ITP | Access denied: The effect of geographic boundaries on White-Black gaps in access to educational opportunity

September 17, 2021, 12-1:30 pm Central Time

259 Educational Sciences

Dr. Peter Rich

Assistant Professor, Cornell University

Dr. Peter Rich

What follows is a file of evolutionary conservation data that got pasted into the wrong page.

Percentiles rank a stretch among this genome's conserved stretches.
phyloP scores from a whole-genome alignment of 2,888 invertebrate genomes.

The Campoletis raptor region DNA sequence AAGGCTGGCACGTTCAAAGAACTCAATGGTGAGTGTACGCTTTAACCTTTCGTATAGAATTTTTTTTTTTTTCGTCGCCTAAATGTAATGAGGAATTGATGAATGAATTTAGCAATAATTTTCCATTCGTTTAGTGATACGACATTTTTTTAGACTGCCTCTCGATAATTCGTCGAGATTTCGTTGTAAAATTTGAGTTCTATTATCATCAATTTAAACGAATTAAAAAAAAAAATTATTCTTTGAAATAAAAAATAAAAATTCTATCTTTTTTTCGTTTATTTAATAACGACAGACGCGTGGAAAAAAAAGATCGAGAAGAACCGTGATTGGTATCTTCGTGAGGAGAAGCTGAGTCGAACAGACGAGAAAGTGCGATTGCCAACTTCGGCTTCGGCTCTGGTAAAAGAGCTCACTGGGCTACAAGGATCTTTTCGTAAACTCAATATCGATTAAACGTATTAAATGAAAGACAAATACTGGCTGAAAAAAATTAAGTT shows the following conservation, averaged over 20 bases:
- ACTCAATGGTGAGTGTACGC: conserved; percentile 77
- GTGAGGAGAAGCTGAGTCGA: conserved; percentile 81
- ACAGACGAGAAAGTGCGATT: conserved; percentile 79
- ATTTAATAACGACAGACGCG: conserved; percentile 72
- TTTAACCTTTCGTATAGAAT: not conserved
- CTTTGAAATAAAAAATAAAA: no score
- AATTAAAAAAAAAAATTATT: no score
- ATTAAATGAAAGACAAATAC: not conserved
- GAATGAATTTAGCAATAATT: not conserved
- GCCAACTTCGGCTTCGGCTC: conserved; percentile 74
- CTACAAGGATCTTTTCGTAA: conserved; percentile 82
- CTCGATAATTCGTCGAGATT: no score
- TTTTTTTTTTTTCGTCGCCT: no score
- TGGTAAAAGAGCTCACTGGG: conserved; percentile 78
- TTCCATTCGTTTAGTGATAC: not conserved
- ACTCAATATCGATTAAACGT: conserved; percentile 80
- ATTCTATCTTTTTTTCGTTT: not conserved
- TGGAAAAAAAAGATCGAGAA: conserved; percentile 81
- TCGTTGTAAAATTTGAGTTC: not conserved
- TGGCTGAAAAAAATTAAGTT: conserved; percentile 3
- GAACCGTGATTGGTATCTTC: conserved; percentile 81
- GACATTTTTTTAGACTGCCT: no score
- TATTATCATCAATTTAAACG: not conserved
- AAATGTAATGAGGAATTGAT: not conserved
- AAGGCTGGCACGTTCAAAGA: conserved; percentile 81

Nationwide, nearly 13,000 school districts manage the delivery of public education to their local communities. “Local community,” however, is an imprecise construct. Eight percent of all elementary school-aged children are unable to attend the school closest to their home because it is located outside of their locally zoned residential school district. The spatial discontinuities produced by educational boundaries not only increase school commute times, but in some cases exacerbate unequal access to opportunity. This occurs most often in areas where small, suburban school districts encircle large, citywide school districts. Decades of household sorting have created stark economic and social differences between some bordering school districts—generating a patchwork of territorial school district “fiefdoms.”